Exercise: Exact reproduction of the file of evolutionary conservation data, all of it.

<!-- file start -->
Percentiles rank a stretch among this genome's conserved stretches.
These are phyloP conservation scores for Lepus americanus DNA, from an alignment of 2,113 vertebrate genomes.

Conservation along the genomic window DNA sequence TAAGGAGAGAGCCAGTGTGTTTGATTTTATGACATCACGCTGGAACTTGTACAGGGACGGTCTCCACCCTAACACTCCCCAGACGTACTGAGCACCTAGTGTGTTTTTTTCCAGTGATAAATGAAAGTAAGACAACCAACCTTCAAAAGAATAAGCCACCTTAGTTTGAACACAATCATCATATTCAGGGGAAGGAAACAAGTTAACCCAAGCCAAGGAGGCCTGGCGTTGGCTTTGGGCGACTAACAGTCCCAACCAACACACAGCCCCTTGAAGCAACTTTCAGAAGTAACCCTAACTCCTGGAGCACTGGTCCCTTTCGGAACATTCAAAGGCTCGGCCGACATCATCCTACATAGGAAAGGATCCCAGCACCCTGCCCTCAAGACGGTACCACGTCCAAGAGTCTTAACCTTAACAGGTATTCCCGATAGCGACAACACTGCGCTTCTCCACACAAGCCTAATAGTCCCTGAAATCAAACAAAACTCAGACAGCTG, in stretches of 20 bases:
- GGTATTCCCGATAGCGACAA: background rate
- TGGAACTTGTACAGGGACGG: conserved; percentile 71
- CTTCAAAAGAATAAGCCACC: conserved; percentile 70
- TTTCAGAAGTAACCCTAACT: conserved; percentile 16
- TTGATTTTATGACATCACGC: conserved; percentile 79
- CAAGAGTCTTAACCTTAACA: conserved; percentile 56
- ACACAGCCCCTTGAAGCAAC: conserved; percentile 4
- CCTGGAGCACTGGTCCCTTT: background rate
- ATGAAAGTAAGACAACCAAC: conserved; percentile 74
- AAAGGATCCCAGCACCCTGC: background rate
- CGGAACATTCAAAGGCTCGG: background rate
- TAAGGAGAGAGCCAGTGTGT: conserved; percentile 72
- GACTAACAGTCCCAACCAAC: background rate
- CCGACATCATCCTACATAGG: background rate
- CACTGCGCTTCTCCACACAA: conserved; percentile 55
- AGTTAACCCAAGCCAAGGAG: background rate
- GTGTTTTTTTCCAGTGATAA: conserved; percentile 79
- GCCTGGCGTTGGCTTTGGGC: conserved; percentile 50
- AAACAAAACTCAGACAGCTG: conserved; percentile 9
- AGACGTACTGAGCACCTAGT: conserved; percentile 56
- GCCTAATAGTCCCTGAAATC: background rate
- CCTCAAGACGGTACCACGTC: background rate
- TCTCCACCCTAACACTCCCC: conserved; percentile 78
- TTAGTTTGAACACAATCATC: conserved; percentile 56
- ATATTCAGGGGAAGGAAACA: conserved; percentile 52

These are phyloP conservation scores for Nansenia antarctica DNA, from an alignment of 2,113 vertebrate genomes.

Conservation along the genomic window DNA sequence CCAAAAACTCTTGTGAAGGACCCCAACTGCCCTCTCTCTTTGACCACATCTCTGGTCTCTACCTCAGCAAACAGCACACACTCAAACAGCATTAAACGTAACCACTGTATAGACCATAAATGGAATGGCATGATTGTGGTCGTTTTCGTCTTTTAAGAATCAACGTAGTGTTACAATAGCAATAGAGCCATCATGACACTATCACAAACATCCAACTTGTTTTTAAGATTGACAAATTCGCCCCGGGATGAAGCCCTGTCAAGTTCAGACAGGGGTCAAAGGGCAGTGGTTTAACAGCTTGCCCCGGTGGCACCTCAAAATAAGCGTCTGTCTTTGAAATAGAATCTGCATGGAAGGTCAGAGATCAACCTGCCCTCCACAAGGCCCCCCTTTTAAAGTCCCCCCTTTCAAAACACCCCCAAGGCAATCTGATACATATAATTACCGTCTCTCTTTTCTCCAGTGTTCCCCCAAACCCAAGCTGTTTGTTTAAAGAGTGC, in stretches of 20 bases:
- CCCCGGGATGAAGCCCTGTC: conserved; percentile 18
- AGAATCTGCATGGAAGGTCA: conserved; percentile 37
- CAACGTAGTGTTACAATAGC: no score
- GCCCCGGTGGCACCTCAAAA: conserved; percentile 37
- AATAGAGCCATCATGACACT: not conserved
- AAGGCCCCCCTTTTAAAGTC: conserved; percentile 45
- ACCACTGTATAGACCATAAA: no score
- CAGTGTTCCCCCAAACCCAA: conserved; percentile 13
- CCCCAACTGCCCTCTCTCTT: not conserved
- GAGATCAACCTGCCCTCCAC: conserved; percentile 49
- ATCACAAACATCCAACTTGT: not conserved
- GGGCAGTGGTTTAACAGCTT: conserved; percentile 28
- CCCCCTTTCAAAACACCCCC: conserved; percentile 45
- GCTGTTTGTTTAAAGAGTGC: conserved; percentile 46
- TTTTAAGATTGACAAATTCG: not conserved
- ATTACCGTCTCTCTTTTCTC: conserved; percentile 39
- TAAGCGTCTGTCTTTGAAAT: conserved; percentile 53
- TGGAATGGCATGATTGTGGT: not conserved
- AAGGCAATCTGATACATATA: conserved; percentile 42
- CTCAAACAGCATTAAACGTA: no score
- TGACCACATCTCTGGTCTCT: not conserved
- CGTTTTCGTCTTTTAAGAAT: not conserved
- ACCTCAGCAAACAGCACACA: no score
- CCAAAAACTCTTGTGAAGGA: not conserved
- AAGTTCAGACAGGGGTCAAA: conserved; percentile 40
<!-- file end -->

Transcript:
Percentiles rank a stretch among this genome's conserved stretches.
These are phyloP conservation scores for Lepus americanus DNA, from an alignment of 2,113 vertebrate genomes.

Conservation along the genomic window DNA sequence TAAGGAGAGAGCCAGTGTGTTTGATTTTATGACATCACGCTGGAACTTGTACAGGGACGGTCTCCACCCTAACACTCCCCAGACGTACTGAGCACCTAGTGTGTTTTTTTCCAGTGATAAATGAAAGTAAGACAACCAACCTTCAAAAGAATAAGCCACCTTAGTTTGAACACAATCATCATATTCAGGGGAAGGAAACAAGTTAACCCAAGCCAAGGAGGCCTGGCGTTGGCTTTGGGCGACTAACAGTCCCAACCAACACACAGCCCCTTGAAGCAACTTTCAGAAGTAACCCTAACTCCTGGAGCACTGGTCCCTTTCGGAACATTCAAAGGCTCGGCCGACATCATCCTACATAGGAAAGGATCCCAGCACCCTGCCCTCAAGACGGTACCACGTCCAAGAGTCTTAACCTTAACAGGTATTCCCGATAGCGACAACACTGCGCTTCTCCACACAAGCCTAATAGTCCCTGAAATCAAACAAAACTCAGACAGCTG, in stretches of 20 bases:
- GGTATTCCCGATAGCGACAA: background rate
- TGGAACTTGTACAGGGACGG: conserved; percentile 71
- CTTCAAAAGAATAAGCCACC: conserved; percentile 70
- TTTCAGAAGTAACCCTAACT: conserved; percentile 16
- TTGATTTTATGACATCACGC: conserved; percentile 79
- CAAGAGTCTTAACCTTAACA: conserved; percentile 56
- ACACAGCCCCTTGAAGCAAC: conserved; percentile 4
- CCTGGAGCACTGGTCCCTTT: background rate
- ATGAAAGTAAGACAACCAAC: conserved; percentile 74
- AAAGGATCCCAGCACCCTGC: background rate
- CGGAACATTCAAAGGCTCGG: background rate
- TAAGGAGAGAGCCAGTGTGT: conserved; percentile 72
- GACTAACAGTCCCAACCAAC: background rate
- CCGACATCATCCTACATAGG: background rate
- CACTGCGCTTCTCCACACAA: conserved; percentile 55
- AGTTAACCCAAGCCAAGGAG: background rate
- GTGTTTTTTTCCAGTGATAA: conserved; percentile 79
- GCCTGGCGTTGGCTTTGGGC: conserved; percentile 50
- AAACAAAACTCAGACAGCTG: conserved; percentile 9
- AGACGTACTGAGCACCTAGT: conserved; percentile 56
- GCCTAATAGTCCCTGAAATC: background rate
- CCTCAAGACGGTACCACGTC: background rate
- TCTCCACCCTAACACTCCCC: conserved; percentile 78
- TTAGTTTGAACACAATCATC: conserved; percentile 56
- ATATTCAGGGGAAGGAAACA: conserved; percentile 52

These are phyloP conservation scores for Nansenia antarctica DNA, from an alignment of 2,113 vertebrate genomes.

Conservation along the genomic window DNA sequence CCAAAAACTCTTGTGAAGGACCCCAACTGCCCTCTCTCTTTGACCACATCTCTGGTCTCTACCTCAGCAAACAGCACACACTCAAACAGCATTAAACGTAACCACTGTATAGACCATAAATGGAATGGCATGATTGTGGTCGTTTTCGTCTTTTAAGAATCAACGTAGTGTTACAATAGCAATAGAGCCATCATGACACTATCACAAACATCCAACTTGTTTTTAAGATTGACAAATTCGCCCCGGGATGAAGCCCTGTCAAGTTCAGACAGGGGTCAAAGGGCAGTGGTTTAACAGCTTGCCCCGGTGGCACCTCAAAATAAGCGTCTGTCTTTGAAATAGAATCTGCATGGAAGGTCAGAGATCAACCTGCCCTCCACAAGGCCCCCCTTTTAAAGTCCCCCCTTTCAAAACACCCCCAAGGCAATCTGATACATATAATTACCGTCTCTCTTTTCTCCAGTGTTCCCCCAAACCCAAGCTGTTTGTTTAAAGAGTGC, in stretches of 20 bases:
- CCCCGGGATGAAGCCCTGTC: conserved; percentile 18
- AGAATCTGCATGGAAGGTCA: conserved; percentile 37
- CAACGTAGTGTTACAATAGC: no score
- GCCCCGGTGGCACCTCAAAA: conserved; percentile 37
- AATAGAGCCATCATGACACT: not conserved
- AAGGCCCCCCTTTTAAAGTC: conserved; percentile 45
- ACCACTGTATAGACCATAAA: no score
- CAGTGTTCCCCCAAACCCAA: conserved; percentile 13
- CCCCAACTGCCCTCTCTCTT: not conserved
- GAGATCAACCTGCCCTCCAC: conserved; percentile 49
- ATCACAAACATCCAACTTGT: not conserved
- GGGCAGTGGTTTAACAGCTT: conserved; percentile 28
- CCCCCTTTCAAAACACCCCC: conserved; percentile 45
- GCTGTTTGTTTAAAGAGTGC: conserved; percentile 46
- TTTTAAGATTGACAAATTCG: not conserved
- ATTACCGTCTCTCTTTTCTC: conserved; percentile 39
- TAAGCGTCTGTCTTTGAAAT: conserved; percentile 53
- TGGAATGGCATGATTGTGGT: not conserved
- AAGGCAATCTGATACATATA: conserved; percentile 42
- CTCAAACAGCATTAAACGTA: no score
- TGACCACATCTCTGGTCTCT: not conserved
- CGTTTTCGTCTTTTAAGAAT: not conserved
- ACCTCAGCAAACAGCACACA: no score
- CCAAAAACTCTTGTGAAGGA: not conserved
- AAGTTCAGACAGGGGTCAAA: conserved; percentile 40